Anna Karenina

Walking into Mr. Roach’s english class on the first day, I did not know what to expect. Frankly, because I for one, was not aware it was similar to an honors course, but two, while I heard upstanding things about Roach as a teacher, I was not sure if the class would be a calm breeze or if my classmates and I would actually have to push ourselves during the final stretch of our senior year. Taking a seat on the right side of the table, we sped through introducing ourselves and immediately dove into the novel that we would be reading for the rest of the term, Leo Tolstoy’s Anna Karenina. Opening the book, we instantly came across the line, “Vengeance is mine, I will repay,” and as a class we began to analyze who we thought might be saying those words. It is not until now, eight hundred and seventeen pages later, that I believe Anna was the one who declared her need for revenge. Throughout the story, Leo Tolstoy not only takes his readers on a roller coaster journey and teaches them valuable lessons, but he explores the conscious and unconscious motives of why people do the things they do along with our powerlessness against circumstances and our determination to change them.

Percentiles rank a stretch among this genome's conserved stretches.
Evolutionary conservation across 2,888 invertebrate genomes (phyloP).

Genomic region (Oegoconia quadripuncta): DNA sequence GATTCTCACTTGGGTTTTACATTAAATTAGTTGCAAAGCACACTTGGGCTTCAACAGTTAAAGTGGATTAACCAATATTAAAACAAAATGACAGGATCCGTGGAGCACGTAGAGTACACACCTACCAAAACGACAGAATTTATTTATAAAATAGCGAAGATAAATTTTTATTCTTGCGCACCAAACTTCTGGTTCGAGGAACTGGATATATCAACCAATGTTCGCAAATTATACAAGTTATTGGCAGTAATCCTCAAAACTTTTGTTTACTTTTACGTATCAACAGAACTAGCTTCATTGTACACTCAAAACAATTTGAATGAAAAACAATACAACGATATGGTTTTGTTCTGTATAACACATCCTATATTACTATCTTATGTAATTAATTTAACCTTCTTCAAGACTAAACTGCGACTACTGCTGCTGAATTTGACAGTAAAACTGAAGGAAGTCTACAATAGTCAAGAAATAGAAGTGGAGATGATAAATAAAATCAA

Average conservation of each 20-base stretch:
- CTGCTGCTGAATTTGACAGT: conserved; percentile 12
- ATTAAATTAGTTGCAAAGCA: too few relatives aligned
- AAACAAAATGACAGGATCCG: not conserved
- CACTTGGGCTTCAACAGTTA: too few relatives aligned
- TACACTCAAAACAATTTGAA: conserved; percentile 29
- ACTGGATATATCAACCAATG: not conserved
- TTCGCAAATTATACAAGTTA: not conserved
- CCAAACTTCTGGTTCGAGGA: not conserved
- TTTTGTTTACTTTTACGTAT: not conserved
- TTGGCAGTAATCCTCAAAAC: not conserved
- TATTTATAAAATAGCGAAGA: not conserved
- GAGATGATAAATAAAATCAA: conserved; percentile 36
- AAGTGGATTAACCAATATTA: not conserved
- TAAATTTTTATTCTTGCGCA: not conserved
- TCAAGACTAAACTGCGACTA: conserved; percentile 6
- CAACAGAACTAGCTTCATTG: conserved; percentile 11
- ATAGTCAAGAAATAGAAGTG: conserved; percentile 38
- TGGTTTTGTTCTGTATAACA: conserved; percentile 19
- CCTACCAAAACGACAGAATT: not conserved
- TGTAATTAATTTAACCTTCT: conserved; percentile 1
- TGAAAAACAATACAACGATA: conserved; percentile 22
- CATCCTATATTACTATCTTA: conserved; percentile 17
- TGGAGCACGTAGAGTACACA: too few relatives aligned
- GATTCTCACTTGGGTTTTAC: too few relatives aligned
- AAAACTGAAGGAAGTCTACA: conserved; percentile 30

The well known saying ‘All that glitters isn’t gold,” is a phrase that holds significant meaning throughout Anna Karenina, because it shows love depicted by comparisons. In the beginning of the novel, readers are introduced and given a glimpse of the relationship between a young eighteen year oldKitty Alexandrovna, and an older Anna Karenina, two women whose romances are casted side by side; shown explicitly during Kitty’s debutante ball. Kitty who is looking for a suitor, rejects Konstantin Levin’s marriage proposal and leaves him heartbroken even though she has love him; “And by that one glance of her involuntarily brightened eyes Levin understood that she loved this man, understood it as surely as if she had told it to him in words” (50) Despite this, Kitty is actually in love with Count Vronsky as she believes strongly that he is the better match. However, Kitty does not realize that she just refused a man who wouldnot only cherish and value her but hold her on a pedestal. “But she immediately thought of the one she had exchanged him for. She vividly recalled that manly, firm face, the noble calm and kindness that shone in him… the love for her of the one she loved, and again she felt joy in her soul” (54). Despite the strong feelings that Kitty has towards Vronsky, readers are given insight into his thoughts as it soon becomes clear that they may not be on the same page after all because both of them want different things. “Still less could he have believed that he was obliged to marry her. Marriage had never presented itself as a possibility to him. He not only did not like family life, but pictured the family as something alien, hostile, and above all ridiculous” (57).Vronsky’s bachelor mindset is similar to the independent free will thinking that Anna embodies, which is shown through their flirtatious encounter at the ball. It is not until this point when Kitty realizes her mistake, “No one except herself understood her situation. No one knew that a few days before she had (rejected) a man whom she perhaps loved, and had refused him because she trusted another” (82).As Vronsky is swept off his feet by Anna’s demeanor and beauty, resentment festers in Kitty because she realizes that Vronsky is not as taken aback withher.. Additionally, readers notice how Anna slyly but purposefully steals the limelight from Kitty by not only standing out in a seductive black dress, but it is through her confidence and persona, that one cannot help but gaze admiringly at her; “there was something terrible and cruel in her enchantment… (Kitty) felt crushed and her face showed it” (83).Even though Kitty is humiliated, Dolly appears to be the angel in disguise because through her conversation with Anna, she says, “ To tell you the truth, I don’t want this marriage for Kitty. It’s better that it comes to nothing, if he, Vronsky could fall in love with you in one day” (98). Once Anna hears this, her manipulative mind starts to turn and she begins to plot and scheme on how to get Vronsky to be all hers. Overall, this love triangle ties in to “All that glitters isn’t gold,” because while Kitty was confronted with the choice between two suitors and picked the more attractive and alluring Vronsky, he quickly falls in love with Anna; but at the end of Tolstoy’s novel, leaves her just as heartbroken as Kitty once was. This situation verifies that while someone might be the more attractive match, it is does not mean they are the better option.Vronsky demonstrates his intentions through a poor light, and towards the end he does not even show he is worth it. Eventually Kitty and Levin reunite and despite his mediocre looks, it is Levin’s heart and deep care for Kitty that proves him to be the much more reliable partner.